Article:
Tinnitus, hyperacusis.

Cardiac and vascular disorders:

Cardiovascular reactions are depressant and may manifest as hypotension, bradycardia, myocardial depression, cardiac arrhythmias and possibly cardiac arrest or circulatory collapse.

Respiratory, thoracic or mediastinal disorders:

Dyspnoea, bronchospasm, respiratory depression, respiratory arrest.


Nausea, vomiting.

Skin & subcutaneous tissue disorders:

Rash, urticaria, angioedema, face oedema.


While adrenaline when used in conjunction with Lidocaine might decrease vascular absorption, it greatly increases the danger of ventricular tachycardia and fibrillation if accidentally injected intravenously.

Dopamine and 5 hydroxytryptamine reduce the convulsant threshold to Lidocaine.

Narcotics are probably proconvulsants and this would support the evidence that Lidocaine reduces the seizure threshold to fentanyl in man.

Opioid-antiemetic combination sometimes used for sedation in children could reduce the convulsant threshold to Lidocaine and increase the CNS depressant effect.

Cimetidine and propranolol depress microsomal enzyme activity, thus enhancing lidocaine toxicity if concomitantly administered with these drugs, requiring a reduction in the dosage of Lidocaine.

Ranitidine produces a small reduction in renal clearance. Increase in serum levels of Lidocaine may also occur with anti-viral agents (e.g. amprenavir, atazanavir, darunavir, lopinavir).

Hypokalemia caused by diuretics may antagonize the action of lidocaine if administered concomitantly.

Cardiovascular collapse has been reported following the use of bupivacaine in patients on treatment with verapamil and timolol; Lidocaine is closely related to bupivacaine.

Lidocaine should be used with caution in patients receiving other local anaesthetics or agents related structurally to amide-type local anaesthetics (e.g. anti-arrhythmics, such as mexiletine), since the systemic toxic effects are additive. Specific interaction studies with lidocaine and class III anti-arrhythmic drugs (e.g. amiodarone) have not been performed, but caution is advised.

There may be an increased risk of ventricular arrhythmia in patients treated concurrently with antipsychotics which prolong or may prolong the QT interval (e.g. pimozide, sertindole, olanzapine, quetiapine, zotepine), prenylamine, adrenaline (if accidently injected intravenously) or 5HT3 antagonists (e.g. tropisetron, dolasetron) Concomitant use of quinupristin/dalfopristin may increase lidocaine levels with a subsequent increased risk of ventricular arrhythmias and therefore should be avoided.

There may be an increased risk of enhanced and prolonged neuromuscular blockade in patients treated concurrently with muscle relaxants (e.g. suxamethonium


The method of administration of lidocaine varies according to the procedure (infiltration anaesthesia, intravenous regional anaesthesia or nerve block).

The dosage should be adjusted according to the response of the patient and the site of administration. The lowest concentration and smallest dose producing the required effect should be given.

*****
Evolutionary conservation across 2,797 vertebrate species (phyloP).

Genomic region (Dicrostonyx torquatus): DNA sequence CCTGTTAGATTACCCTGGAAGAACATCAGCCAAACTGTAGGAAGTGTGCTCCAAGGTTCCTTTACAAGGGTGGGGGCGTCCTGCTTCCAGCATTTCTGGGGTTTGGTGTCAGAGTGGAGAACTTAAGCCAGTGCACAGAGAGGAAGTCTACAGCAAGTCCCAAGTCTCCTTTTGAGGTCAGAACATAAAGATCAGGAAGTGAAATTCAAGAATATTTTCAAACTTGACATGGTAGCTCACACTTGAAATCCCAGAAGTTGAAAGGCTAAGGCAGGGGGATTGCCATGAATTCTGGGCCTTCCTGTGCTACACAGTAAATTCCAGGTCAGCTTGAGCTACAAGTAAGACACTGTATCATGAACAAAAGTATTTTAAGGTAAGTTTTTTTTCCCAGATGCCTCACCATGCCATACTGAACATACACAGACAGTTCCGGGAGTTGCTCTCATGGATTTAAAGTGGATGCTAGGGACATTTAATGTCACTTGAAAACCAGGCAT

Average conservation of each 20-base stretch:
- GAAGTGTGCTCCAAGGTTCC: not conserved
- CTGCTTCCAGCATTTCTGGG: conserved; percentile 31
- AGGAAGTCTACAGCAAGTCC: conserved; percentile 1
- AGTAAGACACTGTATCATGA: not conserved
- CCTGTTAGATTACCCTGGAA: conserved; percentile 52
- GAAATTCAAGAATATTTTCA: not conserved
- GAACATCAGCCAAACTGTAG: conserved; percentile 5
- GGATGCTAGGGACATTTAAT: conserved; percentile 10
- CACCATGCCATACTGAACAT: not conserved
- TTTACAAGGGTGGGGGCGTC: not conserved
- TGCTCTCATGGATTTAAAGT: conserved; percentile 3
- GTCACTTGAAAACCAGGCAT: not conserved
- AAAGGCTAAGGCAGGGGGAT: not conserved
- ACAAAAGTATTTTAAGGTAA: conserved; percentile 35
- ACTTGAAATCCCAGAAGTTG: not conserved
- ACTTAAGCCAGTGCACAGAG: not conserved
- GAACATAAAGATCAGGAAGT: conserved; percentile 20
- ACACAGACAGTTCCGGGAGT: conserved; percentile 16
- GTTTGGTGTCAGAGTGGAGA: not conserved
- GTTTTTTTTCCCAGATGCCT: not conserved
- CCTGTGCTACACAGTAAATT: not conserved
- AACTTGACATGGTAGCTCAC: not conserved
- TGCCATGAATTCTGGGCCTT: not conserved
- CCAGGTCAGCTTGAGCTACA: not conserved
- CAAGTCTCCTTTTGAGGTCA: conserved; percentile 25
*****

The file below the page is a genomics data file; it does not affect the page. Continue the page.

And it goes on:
The following table is intended as a guide to the concentrations, volumes and doses of Lidocaine Hydrochloride Injection BP for various types of anaesthetic procedure in healthy adults.

Elderly or debilitated patients require smaller doses commensurate with age and physical status.

Type of block Conc.









Local infiltration 5







Peripheral nerves (upper limb) 10 10-1 100-10
Brachial plexus 10 30 300
Sciatic 15-10 20-15
3 in 1 15-10 30
Saphenous nerve 15-10 10
Inguinal Field Block 5
Intravenous regional anaesthesia 5 40-10 200-50

Children: A 1% or 2% solution may be used and the maximum dose should not exceed 5mg/kg (plain) or 7mg/kg [with adrenaline (epinephrine)].


Symptoms of acute systemic toxicity:

Central nervous system toxicity presents with symptoms of increasing severity. Patients may present initially with circumoral paraesthesia, numbness of the tongue, light-headedness, and tinnitus. Visual disturbances and muscular tremors or muscle twitching are more serious and precede the onset of generalized convulsions.

Unconsciousness and convulsions may usually follow, which may last from a few second to several minutes.

 Hypoxia and hypercapnia occur rapidly following convulsions due to increase muscular activity, together with the interference with normal respiration and loss of the airway.

In severe cases, apnoea may occur. Acidosis increases the toxic effects of local anaesthetics.

Effects on the cardiovascular system may be seen in severe cases.

Hypotension, bradycardia, arrhythmia and cardiac arrest may occur as a result of high systemic concentrations, with potentially fatal outcome.

Recovery occurs as a consequence of redistribution of the local anaesthetic drug from the central nervous system and metabolism and may be rapid unless large amounts of the drug have been injected.

Treatment of acute toxicity

If signs of acute systemic toxicity appear, injection of the anaesthetic should be stopped immediately.

Treatment will be required if convulsions and CNS depression occurs.

Dialysis is of negligible value in the treatment of acute overdosage with lidocaine.


Do not store above 25°C


25 PE Plastic ampoules.